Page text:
• Open Access English
    Authors: 
    Seroussi, Hélène; Nowicki, Sophie; Simon, Erika; Abe-Ouchi, Ayako; Albrecht, Torsten; Brondex, Julien; Cornford, Stephen; Dumas, Christophe; Gillet-Chaulet, Fabien; Goelzer, Heiko; +29 more
    Project: NSF | The Management and Operat... (1852977), EC | NACLIM (308299), EC | ACCLIMATE (339108), NSF | Collaborative Research: E... (1443229), ANR | TROIS-AS (ANR-15-CE01-0005)

    Ice sheet numerical modeling is an important tool to estimate the dynamic contribution of the Antarctic ice sheet to sea level rise over the coming centuries. The influence of initial conditions on ice sheet model simulations, however, is still unclear. To better understand this influence, an initial state intercomparison exercise (initMIP) has been developed to compare, evaluate, and improve initialization procedures and estimate their impact on century-scale simulations. initMIP is the first set of experiments of the Ice Sheet Model Intercomparison Project for CMIP6 (ISMIP6), which is the primary Coupled Model Intercomparison Project Phase 6 (CMIP6) activity focusing on the Greenland and Antarctic ice sheets. Following initMIP-Greenland, initMIP-Antarctica has been designed to explore uncertainties associated with model initialization and spin-up and to evaluate the impact of changes in external forcings. Starting from the state of the Antarctic ice sheet at the end of the initialization procedure, three forward experiments are each run for 100 years: a control run, a run with a surface mass balance anomaly, and a run with a basal melting anomaly beneath floating ice. This study presents the results of initMIP-Antarctica from 25 simulations performed by 16 international modeling groups. The submitted results use different initial conditions and initialization methods, as well as ice flow model parameters and reference external forcings. We find a good agreement among model responses to the surface mass balance anomaly but large variations in responses to the basal melting anomaly. These variations can be attributed to differences in the extent of ice shelves and their upstream tributaries, the numerical treatment of grounding line, and the initial ocean conditions applied, suggesting that ongoing efforts to better represent ice shelves in continental-scale models should continue.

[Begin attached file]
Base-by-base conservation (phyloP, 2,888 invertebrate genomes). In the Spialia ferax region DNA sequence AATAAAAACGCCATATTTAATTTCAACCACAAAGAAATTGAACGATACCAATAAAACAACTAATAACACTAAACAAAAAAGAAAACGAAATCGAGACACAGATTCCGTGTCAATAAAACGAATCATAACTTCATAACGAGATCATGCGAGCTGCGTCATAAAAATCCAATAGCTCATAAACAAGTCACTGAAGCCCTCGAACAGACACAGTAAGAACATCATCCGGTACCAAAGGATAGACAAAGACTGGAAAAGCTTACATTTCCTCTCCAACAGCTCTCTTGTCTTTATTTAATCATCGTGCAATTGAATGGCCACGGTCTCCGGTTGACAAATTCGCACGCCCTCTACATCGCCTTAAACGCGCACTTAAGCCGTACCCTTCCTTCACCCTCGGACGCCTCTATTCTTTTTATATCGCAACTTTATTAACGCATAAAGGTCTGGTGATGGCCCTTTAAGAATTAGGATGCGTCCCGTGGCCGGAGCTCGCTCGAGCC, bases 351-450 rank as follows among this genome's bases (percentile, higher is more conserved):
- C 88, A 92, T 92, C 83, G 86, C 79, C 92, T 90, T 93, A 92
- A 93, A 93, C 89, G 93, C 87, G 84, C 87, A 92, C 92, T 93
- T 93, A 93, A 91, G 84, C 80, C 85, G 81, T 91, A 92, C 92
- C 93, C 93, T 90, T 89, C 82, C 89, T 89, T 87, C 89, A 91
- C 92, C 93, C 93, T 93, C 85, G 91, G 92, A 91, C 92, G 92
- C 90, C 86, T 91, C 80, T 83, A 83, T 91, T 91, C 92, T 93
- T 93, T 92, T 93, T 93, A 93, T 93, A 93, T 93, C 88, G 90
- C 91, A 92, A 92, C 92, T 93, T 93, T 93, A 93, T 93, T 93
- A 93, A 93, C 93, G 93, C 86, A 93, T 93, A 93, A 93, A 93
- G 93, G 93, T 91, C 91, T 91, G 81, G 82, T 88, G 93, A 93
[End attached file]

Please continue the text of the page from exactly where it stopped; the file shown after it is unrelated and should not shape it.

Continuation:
• Open Access English
    Authors: 
    Friedrich, J.; Janssen, F.; Aleynik, D.; Bange, H. W.; Boltacheva, N.; Çagatay, M. N.; Dale, A. W.; Etiope, G.; Erdem, Z.; Geraga, M.; +29 more
    Project: EC | HYPOX (226213)